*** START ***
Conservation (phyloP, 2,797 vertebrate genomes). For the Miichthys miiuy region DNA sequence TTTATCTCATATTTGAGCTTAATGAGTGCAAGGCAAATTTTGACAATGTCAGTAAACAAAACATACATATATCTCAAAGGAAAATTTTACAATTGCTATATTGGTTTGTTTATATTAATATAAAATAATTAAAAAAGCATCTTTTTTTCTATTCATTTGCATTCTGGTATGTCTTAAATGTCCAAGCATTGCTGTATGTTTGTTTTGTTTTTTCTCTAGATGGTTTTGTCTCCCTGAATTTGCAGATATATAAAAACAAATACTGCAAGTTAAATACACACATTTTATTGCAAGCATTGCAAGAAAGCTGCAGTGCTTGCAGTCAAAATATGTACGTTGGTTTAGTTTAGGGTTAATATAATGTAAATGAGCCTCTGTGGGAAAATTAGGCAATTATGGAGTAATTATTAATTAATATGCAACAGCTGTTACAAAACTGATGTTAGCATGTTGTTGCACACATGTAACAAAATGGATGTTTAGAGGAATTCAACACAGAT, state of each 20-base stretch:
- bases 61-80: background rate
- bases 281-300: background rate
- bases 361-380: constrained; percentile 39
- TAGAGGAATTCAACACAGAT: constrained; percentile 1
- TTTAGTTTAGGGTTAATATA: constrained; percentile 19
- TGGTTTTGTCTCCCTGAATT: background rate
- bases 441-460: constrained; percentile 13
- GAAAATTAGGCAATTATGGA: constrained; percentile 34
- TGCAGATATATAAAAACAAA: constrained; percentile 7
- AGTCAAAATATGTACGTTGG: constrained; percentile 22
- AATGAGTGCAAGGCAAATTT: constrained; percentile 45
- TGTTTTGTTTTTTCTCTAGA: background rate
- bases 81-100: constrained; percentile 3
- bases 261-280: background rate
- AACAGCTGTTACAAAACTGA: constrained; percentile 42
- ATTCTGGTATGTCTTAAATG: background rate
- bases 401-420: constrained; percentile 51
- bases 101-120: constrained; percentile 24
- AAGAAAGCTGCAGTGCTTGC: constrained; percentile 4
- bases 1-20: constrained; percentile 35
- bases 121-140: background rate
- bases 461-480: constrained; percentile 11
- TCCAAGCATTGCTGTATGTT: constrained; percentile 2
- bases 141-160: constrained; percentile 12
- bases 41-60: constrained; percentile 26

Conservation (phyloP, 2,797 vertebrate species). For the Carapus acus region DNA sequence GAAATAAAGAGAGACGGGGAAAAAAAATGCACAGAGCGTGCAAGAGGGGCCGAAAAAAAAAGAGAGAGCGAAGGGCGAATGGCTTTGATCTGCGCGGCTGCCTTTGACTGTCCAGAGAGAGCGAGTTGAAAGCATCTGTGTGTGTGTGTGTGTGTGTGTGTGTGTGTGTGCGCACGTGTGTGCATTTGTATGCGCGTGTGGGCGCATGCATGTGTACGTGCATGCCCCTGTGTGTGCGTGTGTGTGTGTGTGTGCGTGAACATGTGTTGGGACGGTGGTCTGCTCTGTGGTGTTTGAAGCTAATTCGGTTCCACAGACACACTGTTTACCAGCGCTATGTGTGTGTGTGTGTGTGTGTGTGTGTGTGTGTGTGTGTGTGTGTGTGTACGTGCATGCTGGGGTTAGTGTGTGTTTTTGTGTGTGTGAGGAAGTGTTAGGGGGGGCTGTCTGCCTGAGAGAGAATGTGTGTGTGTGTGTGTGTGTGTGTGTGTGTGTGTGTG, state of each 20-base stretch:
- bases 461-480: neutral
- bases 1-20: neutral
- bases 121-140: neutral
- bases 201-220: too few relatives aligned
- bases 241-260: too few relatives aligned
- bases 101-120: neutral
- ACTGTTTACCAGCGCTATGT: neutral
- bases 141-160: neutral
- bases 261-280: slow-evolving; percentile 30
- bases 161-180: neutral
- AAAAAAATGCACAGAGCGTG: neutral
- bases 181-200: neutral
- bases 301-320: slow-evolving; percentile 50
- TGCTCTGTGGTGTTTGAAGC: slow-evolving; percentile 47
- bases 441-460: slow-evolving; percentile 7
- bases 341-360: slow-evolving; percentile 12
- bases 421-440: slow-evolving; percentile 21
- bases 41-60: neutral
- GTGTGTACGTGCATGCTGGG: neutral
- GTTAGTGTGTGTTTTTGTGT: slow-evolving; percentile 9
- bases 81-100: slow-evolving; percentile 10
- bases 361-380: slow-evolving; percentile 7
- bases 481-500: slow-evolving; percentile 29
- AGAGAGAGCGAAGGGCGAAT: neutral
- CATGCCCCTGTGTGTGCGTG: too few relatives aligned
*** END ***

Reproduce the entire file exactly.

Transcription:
Conservation (phyloP, 2,797 vertebrate genomes). For the Miichthys miiuy region DNA sequence TTTATCTCATATTTGAGCTTAATGAGTGCAAGGCAAATTTTGACAATGTCAGTAAACAAAACATACATATATCTCAAAGGAAAATTTTACAATTGCTATATTGGTTTGTTTATATTAATATAAAATAATTAAAAAAGCATCTTTTTTTCTATTCATTTGCATTCTGGTATGTCTTAAATGTCCAAGCATTGCTGTATGTTTGTTTTGTTTTTTCTCTAGATGGTTTTGTCTCCCTGAATTTGCAGATATATAAAAACAAATACTGCAAGTTAAATACACACATTTTATTGCAAGCATTGCAAGAAAGCTGCAGTGCTTGCAGTCAAAATATGTACGTTGGTTTAGTTTAGGGTTAATATAATGTAAATGAGCCTCTGTGGGAAAATTAGGCAATTATGGAGTAATTATTAATTAATATGCAACAGCTGTTACAAAACTGATGTTAGCATGTTGTTGCACACATGTAACAAAATGGATGTTTAGAGGAATTCAACACAGAT, state of each 20-base stretch:
- bases 61-80: background rate
- bases 281-300: background rate
- bases 361-380: constrained; percentile 39
- TAGAGGAATTCAACACAGAT: constrained; percentile 1
- TTTAGTTTAGGGTTAATATA: constrained; percentile 19
- TGGTTTTGTCTCCCTGAATT: background rate
- bases 441-460: constrained; percentile 13
- GAAAATTAGGCAATTATGGA: constrained; percentile 34
- TGCAGATATATAAAAACAAA: constrained; percentile 7
- AGTCAAAATATGTACGTTGG: constrained; percentile 22
- AATGAGTGCAAGGCAAATTT: constrained; percentile 45
- TGTTTTGTTTTTTCTCTAGA: background rate
- bases 81-100: constrained; percentile 3
- bases 261-280: background rate
- AACAGCTGTTACAAAACTGA: constrained; percentile 42
- ATTCTGGTATGTCTTAAATG: background rate
- bases 401-420: constrained; percentile 51
- bases 101-120: constrained; percentile 24
- AAGAAAGCTGCAGTGCTTGC: constrained; percentile 4
- bases 1-20: constrained; percentile 35
- bases 121-140: background rate
- bases 461-480: constrained; percentile 11
- TCCAAGCATTGCTGTATGTT: constrained; percentile 2
- bases 141-160: constrained; percentile 12
- bases 41-60: constrained; percentile 26

Conservation (phyloP, 2,797 vertebrate species). For the Carapus acus region DNA sequence GAAATAAAGAGAGACGGGGAAAAAAAATGCACAGAGCGTGCAAGAGGGGCCGAAAAAAAAAGAGAGAGCGAAGGGCGAATGGCTTTGATCTGCGCGGCTGCCTTTGACTGTCCAGAGAGAGCGAGTTGAAAGCATCTGTGTGTGTGTGTGTGTGTGTGTGTGTGTGTGTGCGCACGTGTGTGCATTTGTATGCGCGTGTGGGCGCATGCATGTGTACGTGCATGCCCCTGTGTGTGCGTGTGTGTGTGTGTGTGCGTGAACATGTGTTGGGACGGTGGTCTGCTCTGTGGTGTTTGAAGCTAATTCGGTTCCACAGACACACTGTTTACCAGCGCTATGTGTGTGTGTGTGTGTGTGTGTGTGTGTGTGTGTGTGTGTGTGTGTGTACGTGCATGCTGGGGTTAGTGTGTGTTTTTGTGTGTGTGAGGAAGTGTTAGGGGGGGCTGTCTGCCTGAGAGAGAATGTGTGTGTGTGTGTGTGTGTGTGTGTGTGTGTGTGTG, state of each 20-base stretch:
- bases 461-480: neutral
- bases 1-20: neutral
- bases 121-140: neutral
- bases 201-220: too few relatives aligned
- bases 241-260: too few relatives aligned
- bases 101-120: neutral
- ACTGTTTACCAGCGCTATGT: neutral
- bases 141-160: neutral
- bases 261-280: slow-evolving; percentile 30
- bases 161-180: neutral
- AAAAAAATGCACAGAGCGTG: neutral
- bases 181-200: neutral
- bases 301-320: slow-evolving; percentile 50
- TGCTCTGTGGTGTTTGAAGC: slow-evolving; percentile 47
- bases 441-460: slow-evolving; percentile 7
- bases 341-360: slow-evolving; percentile 12
- bases 421-440: slow-evolving; percentile 21
- bases 41-60: neutral
- GTGTGTACGTGCATGCTGGG: neutral
- GTTAGTGTGTGTTTTTGTGT: slow-evolving; percentile 9
- bases 81-100: slow-evolving; percentile 10
- bases 361-380: slow-evolving; percentile 7
- bases 481-500: slow-evolving; percentile 29
- AGAGAGAGCGAAGGGCGAAT: neutral
- CATGCCCCTGTGTGTGCGTG: too few relatives aligned